sizable news

For the upcoming GTK 4.6, we have overhauled a lot of the sizing infrastructure to make widgets fit even tighter and to make sure our sizing infrastructure actually does what it says.


When using the GtkWidget::halign or GtkWidget::valign properties, GTK 4.4 would look at the default size of the widget and then place the widget accordingly. This leaves a lot of extra space when one of the values was set to fill. In GTK 4.6, GTK will measure the size of the other dimension relative to the filled dimension. This makes the widget thinner but avoids extra space.

A centered label with empty space in GTK 4.4
A centered label with empty space in GTK 4.4

A centered label with no extra space in GTK 4.6
A centered label with no extra space in GTK 4.6

What if you like the old behavior?

If you do not use fill in either direction, the behavior will be as before. So update the other dimension to not be the default fill and you should get the old behavior back.


GtkBox has learned to assign size to widgets as needed. In GTK 4.4, size was always distributed equally among children that had the same default size. GTK 4.6 will query the children for their actual size to decide which child to distribute how much of the extra size to.

You can see this in the example, where the box was given enough space for 3, 4, 5 or 6 lines of text.

A left-aligned box in GTK 4.4
A left-aligned box in GTK 4.6


As you could see above, GtkLabel also learned to properly wrap to any given number of lines. This allows labels to take a lot less widths as before, so they no longer take up empty space when they can just line-break.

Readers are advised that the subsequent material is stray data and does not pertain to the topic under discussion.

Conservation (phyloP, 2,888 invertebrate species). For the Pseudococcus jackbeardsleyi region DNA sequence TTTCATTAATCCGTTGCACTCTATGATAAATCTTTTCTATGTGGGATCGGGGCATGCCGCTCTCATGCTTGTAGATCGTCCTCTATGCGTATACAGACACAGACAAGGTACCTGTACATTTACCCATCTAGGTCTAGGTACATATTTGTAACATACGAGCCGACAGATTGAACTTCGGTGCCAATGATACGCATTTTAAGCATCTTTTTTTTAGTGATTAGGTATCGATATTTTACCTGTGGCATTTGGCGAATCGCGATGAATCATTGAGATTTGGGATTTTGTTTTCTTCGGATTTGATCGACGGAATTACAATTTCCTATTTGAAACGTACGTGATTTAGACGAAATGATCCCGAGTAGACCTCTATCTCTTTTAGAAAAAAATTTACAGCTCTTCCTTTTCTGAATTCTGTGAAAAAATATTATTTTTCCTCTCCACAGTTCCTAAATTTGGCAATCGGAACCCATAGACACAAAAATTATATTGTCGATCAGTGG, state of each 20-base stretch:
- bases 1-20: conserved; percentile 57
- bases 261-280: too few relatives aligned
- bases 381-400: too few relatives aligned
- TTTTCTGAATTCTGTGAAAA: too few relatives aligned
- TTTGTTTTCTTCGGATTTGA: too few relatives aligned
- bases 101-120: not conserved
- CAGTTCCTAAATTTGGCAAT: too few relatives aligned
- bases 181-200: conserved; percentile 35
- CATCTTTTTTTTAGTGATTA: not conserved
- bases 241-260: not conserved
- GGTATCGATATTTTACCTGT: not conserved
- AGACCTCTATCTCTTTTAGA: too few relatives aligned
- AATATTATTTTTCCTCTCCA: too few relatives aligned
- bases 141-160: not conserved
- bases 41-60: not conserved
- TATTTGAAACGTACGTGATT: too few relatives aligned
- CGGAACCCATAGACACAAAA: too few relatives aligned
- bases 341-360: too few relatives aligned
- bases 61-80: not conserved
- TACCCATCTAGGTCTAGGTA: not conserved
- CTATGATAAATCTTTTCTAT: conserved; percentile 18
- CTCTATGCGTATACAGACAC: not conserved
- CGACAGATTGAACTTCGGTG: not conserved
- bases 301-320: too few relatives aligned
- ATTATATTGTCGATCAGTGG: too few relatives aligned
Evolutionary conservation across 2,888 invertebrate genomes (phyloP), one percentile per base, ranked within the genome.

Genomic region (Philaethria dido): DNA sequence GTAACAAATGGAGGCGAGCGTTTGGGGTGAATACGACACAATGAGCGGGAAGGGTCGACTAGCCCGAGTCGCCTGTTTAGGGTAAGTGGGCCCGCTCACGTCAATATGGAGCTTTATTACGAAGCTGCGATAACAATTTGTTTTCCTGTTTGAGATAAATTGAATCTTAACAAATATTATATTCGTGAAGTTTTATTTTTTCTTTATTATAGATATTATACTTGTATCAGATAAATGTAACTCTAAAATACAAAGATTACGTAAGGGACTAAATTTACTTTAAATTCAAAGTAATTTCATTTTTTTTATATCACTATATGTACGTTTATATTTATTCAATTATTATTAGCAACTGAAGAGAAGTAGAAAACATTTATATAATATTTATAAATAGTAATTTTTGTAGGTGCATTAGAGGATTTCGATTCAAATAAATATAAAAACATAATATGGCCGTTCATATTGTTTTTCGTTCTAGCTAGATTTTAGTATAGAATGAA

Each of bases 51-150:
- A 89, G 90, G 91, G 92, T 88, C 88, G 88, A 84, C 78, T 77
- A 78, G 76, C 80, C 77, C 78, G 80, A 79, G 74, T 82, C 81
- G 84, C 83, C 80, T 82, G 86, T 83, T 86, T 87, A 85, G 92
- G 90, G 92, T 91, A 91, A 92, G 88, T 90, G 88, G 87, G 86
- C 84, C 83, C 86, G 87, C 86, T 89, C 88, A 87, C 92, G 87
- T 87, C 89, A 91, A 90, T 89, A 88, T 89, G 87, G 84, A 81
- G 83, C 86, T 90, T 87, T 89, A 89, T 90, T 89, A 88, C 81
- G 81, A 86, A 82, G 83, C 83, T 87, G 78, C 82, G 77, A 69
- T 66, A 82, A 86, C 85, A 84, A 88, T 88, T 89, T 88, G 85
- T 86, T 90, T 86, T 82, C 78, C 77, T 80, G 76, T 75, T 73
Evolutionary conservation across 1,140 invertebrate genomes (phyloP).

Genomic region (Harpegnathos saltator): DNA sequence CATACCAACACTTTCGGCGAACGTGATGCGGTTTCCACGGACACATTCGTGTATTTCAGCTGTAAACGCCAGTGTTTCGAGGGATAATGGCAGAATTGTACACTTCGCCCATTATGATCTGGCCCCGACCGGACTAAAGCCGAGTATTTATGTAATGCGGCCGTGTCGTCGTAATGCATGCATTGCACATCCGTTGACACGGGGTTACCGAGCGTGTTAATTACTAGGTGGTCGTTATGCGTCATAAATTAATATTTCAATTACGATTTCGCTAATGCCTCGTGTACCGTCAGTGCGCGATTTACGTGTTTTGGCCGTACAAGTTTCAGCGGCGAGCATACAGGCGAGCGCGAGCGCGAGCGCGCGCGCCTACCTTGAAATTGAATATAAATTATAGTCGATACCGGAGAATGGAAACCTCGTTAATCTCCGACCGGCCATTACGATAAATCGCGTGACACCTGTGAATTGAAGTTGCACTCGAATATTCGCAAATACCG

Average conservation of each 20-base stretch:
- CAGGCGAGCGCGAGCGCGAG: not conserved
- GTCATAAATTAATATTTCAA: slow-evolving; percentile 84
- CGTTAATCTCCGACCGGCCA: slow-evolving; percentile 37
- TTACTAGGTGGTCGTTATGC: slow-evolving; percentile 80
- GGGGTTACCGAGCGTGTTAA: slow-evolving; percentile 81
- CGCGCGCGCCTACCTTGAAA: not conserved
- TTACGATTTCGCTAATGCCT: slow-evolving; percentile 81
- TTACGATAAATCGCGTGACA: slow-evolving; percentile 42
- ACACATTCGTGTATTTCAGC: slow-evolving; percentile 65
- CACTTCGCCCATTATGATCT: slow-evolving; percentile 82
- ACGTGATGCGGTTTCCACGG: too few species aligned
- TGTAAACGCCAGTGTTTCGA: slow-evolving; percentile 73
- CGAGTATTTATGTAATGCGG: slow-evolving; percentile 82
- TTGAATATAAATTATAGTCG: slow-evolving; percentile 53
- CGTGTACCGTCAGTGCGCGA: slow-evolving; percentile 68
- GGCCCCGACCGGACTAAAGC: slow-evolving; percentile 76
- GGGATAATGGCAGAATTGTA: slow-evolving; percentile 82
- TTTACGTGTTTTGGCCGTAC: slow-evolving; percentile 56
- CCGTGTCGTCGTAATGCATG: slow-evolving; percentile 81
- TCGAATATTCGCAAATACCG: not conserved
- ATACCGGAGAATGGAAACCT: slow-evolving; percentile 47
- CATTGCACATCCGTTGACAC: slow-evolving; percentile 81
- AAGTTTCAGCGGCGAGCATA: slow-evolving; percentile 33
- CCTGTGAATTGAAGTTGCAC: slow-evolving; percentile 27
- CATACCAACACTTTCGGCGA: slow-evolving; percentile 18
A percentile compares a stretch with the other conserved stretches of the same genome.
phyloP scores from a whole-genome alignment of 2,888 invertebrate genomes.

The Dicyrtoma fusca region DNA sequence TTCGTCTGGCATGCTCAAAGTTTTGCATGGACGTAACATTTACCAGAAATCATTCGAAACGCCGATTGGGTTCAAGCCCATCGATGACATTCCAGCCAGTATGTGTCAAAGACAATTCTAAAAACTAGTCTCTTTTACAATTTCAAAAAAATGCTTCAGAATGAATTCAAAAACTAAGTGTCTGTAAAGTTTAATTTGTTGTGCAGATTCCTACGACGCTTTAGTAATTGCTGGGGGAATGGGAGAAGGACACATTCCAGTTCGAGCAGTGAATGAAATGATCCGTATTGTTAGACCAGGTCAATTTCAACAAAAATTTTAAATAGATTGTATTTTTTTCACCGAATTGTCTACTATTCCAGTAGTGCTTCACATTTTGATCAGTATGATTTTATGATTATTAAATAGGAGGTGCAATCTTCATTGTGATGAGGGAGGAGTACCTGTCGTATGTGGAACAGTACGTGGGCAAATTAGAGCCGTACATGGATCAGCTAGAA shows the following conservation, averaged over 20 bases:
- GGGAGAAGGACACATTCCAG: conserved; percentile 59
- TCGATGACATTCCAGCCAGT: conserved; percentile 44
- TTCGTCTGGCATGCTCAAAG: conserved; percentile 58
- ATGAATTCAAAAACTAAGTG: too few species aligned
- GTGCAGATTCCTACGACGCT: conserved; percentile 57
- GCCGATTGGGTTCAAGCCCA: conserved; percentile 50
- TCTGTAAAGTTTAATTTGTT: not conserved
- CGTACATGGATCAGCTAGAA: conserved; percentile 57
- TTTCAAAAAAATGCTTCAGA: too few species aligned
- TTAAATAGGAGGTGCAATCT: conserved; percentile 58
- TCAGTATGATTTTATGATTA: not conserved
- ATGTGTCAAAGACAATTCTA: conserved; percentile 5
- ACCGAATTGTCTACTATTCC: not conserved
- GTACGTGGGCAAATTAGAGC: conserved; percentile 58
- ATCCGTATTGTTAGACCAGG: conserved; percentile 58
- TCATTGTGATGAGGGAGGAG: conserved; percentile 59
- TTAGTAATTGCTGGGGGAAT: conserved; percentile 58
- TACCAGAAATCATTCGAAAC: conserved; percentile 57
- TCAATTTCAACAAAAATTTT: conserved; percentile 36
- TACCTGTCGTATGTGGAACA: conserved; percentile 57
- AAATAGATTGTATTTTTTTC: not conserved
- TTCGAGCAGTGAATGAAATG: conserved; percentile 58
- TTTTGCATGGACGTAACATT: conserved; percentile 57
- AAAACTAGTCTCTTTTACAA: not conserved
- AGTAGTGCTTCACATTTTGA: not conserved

xalign and halign

It’s worth pointing out that in a lot of cases applications used GtkWidget::halign = GTK_HALIGN_START; when they should have used GtkLabel::xalign = 0.0;. The first aligns the widget as far to the left as possible while the seconds aligns the text inside the assigned space to the left. So if your widgets suddenly look glued to the left edge, you might want to look into that.


GtkWindow has learned how to adapt minimum size to the aspect ratio. So you can now resize your windows any way you like and they will never get too small, but they will always get as small as possible, no matter if you want to make them flat and wide or thin and high.

a new warning

While doing this work, we figured out that a few widgets do not conform to measuring requirements and added a new warning. So if you see something like:
Gtk-CRITICAL **: 00:48:33.319: gtk_widget_measure: assertion 'for_size >= minimum opposite size' failed: 23 >= 42
It means you have a widget that reports an minimum size for size -1 that is larger than the minimum size it reports for a different size, and that should never happen. You can use GTK_DEBUG=size-request and redirect to a file to find the offending widget. We also added code to work around any problems that warning, but it should be fixed nonetheless. After all, if a widget reports a wrong size, it’s likely it’s doing something wrong.

textures and paintables

With GTK4, we’ve been trying to find better solution for image data. In GTK3 the objects we used for this were pixbufs and Cairo surfaces. But they don’t fit the bill anymore, so now we have GdkTexture and GdkPaintable.